“Certainly. I have not met him since the night of your wedding, and then, poor fellow, he endeavored to look and act his best, but he made a sorry failure of it. Has he married yet?”

“Oh, no! He tells me he will never marry, but of course the hour of temptation and trial is yet to come. He has changed very little within the last three years, and although not so gay and reckless as formerly, his spirits are still excellent. Mr. Markley prizes him very highly, and frequently consigns me to his care for a stroll, while he hurries off to some political club or abominable meeting. Can you furnish me with any remedy for the sort of infatuation I have described in the case of Morton? I am really provoked at him at times, and have ventured to remonstrate more than once, but never with a good effect either upon his temper or his conduct. Oh! how frequently have the lines of the poet risen to my memory during the tedious hours of waiting and of watching!

      ——‘May slighted woman turn,

And, as a vine the oak hath shaken off,

Bend lightly to her tendencies again?

Oh, no! by all her loveliness, by all

That makes life poetry and beauty, no!

Make her a slave; steal from her rosy cheek

By needless jealousies; let the last star

Leave her a watcher by your couch of pain;

Wrong her by petulance, suspicion, all

That makes her cup a bitterness—yet give

One evidence of love, and earth has not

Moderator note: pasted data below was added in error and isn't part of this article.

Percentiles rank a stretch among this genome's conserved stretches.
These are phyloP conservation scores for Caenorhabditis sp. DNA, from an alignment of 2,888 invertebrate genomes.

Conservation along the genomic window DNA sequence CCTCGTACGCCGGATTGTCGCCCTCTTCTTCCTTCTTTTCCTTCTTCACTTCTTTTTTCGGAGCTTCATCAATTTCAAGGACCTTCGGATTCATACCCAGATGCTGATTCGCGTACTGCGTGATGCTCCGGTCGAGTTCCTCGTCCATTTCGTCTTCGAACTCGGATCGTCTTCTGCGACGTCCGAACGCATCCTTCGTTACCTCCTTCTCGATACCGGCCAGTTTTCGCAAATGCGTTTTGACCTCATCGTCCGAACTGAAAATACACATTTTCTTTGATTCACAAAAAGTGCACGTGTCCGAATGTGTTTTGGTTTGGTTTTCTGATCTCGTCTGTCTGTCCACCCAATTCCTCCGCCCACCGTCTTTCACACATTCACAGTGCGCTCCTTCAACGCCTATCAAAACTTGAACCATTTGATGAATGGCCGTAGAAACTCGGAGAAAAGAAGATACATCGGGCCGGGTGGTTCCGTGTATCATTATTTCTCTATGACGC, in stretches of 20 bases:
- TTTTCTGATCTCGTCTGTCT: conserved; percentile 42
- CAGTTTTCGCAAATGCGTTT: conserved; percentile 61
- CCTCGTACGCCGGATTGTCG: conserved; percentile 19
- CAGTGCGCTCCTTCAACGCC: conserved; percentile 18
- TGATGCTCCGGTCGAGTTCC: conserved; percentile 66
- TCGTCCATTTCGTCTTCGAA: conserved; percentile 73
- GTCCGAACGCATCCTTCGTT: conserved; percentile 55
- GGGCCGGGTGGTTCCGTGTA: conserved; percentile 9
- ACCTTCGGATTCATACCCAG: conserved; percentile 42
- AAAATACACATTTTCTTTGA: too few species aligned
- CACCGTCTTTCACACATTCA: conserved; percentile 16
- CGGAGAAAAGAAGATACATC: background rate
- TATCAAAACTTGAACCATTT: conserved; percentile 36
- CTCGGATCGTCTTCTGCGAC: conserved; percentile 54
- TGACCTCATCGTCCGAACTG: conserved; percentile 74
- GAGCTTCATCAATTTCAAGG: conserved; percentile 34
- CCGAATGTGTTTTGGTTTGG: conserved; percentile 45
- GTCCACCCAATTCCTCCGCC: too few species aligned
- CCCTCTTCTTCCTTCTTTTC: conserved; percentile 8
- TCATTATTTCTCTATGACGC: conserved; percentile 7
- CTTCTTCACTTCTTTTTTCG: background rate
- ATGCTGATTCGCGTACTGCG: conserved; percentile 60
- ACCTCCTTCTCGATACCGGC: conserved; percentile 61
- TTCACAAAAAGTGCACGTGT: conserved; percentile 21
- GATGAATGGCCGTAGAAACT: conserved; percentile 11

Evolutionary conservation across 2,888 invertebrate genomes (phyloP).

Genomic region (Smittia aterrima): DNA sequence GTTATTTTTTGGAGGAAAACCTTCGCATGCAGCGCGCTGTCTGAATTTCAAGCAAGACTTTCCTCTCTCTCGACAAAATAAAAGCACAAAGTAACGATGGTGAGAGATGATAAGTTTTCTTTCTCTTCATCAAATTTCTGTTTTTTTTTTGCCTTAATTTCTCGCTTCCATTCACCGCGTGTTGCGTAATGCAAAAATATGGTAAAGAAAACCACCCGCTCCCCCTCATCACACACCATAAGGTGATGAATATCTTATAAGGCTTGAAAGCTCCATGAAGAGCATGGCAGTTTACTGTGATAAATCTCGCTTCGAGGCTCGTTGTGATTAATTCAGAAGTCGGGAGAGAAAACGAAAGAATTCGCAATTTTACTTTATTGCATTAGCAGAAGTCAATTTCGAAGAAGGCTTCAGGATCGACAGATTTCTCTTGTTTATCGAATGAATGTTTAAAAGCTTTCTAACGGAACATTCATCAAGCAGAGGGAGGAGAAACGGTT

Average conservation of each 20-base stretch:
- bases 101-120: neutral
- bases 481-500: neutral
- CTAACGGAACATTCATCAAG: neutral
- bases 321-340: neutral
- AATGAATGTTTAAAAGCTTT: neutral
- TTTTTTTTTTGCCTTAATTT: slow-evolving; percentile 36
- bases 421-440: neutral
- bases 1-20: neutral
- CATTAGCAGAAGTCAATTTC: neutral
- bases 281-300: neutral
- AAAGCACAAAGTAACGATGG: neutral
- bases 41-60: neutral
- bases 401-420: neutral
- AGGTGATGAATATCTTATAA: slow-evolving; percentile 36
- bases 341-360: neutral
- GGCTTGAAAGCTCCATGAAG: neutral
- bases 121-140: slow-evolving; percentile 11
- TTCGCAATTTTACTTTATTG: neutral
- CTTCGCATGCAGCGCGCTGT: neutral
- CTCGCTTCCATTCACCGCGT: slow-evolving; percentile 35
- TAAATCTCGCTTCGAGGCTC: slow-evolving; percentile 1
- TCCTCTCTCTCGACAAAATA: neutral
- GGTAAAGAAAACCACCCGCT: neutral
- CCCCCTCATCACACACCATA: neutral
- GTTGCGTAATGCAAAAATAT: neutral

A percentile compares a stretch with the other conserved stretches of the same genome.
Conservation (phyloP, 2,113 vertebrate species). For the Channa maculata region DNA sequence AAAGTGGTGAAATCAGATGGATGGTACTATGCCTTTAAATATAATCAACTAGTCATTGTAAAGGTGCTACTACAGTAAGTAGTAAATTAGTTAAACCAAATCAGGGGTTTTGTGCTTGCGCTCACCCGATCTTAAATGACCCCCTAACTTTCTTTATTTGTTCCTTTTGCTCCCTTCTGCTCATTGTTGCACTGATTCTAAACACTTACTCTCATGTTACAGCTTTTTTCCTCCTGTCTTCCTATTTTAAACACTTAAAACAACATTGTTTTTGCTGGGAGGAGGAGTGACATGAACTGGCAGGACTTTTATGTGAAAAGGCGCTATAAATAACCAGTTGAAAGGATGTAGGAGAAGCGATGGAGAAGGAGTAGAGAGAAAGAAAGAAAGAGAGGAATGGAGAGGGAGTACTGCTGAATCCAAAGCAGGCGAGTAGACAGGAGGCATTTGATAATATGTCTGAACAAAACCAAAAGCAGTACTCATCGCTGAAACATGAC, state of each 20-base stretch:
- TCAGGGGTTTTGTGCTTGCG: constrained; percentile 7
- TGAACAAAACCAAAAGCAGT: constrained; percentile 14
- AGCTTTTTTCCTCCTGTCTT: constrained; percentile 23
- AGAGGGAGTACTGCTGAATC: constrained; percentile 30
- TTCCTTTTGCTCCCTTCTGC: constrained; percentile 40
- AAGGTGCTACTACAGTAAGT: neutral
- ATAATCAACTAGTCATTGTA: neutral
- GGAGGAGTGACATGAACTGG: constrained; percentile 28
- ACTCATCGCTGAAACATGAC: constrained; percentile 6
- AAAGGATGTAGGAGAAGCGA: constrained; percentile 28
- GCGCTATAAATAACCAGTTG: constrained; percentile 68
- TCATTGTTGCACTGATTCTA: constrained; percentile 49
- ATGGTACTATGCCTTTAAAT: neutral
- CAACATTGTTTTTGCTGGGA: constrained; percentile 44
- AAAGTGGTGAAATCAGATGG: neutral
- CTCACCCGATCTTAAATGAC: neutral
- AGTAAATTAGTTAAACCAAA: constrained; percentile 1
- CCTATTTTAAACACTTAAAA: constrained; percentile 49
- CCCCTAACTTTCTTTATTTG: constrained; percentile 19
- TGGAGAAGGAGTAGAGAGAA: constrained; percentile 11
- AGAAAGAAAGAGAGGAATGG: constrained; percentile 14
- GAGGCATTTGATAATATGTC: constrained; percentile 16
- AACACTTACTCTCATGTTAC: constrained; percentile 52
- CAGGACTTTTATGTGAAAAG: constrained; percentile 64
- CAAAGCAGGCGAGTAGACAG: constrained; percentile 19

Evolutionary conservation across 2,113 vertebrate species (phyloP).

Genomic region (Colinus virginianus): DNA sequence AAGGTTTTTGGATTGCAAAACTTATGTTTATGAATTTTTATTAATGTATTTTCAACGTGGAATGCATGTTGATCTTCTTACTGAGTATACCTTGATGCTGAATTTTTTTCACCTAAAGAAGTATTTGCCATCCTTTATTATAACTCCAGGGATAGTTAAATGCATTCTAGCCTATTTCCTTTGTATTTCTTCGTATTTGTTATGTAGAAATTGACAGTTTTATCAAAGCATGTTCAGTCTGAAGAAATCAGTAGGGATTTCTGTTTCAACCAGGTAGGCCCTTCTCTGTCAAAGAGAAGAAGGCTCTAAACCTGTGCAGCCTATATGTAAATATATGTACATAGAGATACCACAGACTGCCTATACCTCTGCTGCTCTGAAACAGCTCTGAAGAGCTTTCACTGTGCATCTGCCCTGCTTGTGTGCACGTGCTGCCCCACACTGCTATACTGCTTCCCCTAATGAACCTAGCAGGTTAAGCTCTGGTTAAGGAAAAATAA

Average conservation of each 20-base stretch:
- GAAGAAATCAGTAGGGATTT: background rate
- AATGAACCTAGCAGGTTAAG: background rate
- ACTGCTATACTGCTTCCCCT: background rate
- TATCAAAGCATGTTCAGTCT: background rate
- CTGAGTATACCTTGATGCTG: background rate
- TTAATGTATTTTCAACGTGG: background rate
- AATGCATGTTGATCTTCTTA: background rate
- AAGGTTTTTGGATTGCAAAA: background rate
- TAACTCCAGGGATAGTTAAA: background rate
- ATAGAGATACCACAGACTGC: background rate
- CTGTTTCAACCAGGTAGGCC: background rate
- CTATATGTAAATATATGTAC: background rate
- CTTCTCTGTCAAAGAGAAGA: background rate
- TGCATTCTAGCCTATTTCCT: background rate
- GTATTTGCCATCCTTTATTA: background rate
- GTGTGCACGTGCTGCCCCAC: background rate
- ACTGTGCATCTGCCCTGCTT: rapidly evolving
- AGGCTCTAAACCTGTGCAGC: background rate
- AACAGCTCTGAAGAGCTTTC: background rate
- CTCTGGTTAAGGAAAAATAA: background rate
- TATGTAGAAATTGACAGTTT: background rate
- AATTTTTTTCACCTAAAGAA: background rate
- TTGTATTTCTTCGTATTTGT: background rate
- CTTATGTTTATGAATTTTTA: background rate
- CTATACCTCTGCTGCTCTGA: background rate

An emblem of devotedness like hers.

But, oh! estrange her once, it boots now how,

By wrong or silence, anything that tells

A change has come upon your tenderness—

And there is not a high thing out of heaven

Her pride o’ermastereth not.’

I ridiculed them when they were first pointed out to me by St. Clair, but sad experience has taught me better.”

Such, in brief, was the nature of the conversation of the night. I remained until a late hour, exceedingly anxious to see my old friend, but the clock struck eleven, and he had not returned. Wandering homeward, a crowd of strange thoughts pressed upon my brain. Can he love this gentle being? I asked. And then his whole course through life came to my recollection, and I dismissed every doubt. He does love her to the extent of his ability. Then why neglect her? Why permit melancholy to prey upon her gentle spirit? Why subject her to the fascinations of such a man as St. Clair?—temptations at which both would shrink with horror at first, but which, sooner or later, with such a being, such hearts, such sympathy of soul and of taste, must establish a bond very like that of love! The subject was a painful one, and I dismissed it, unwilling to probe it to the bottom.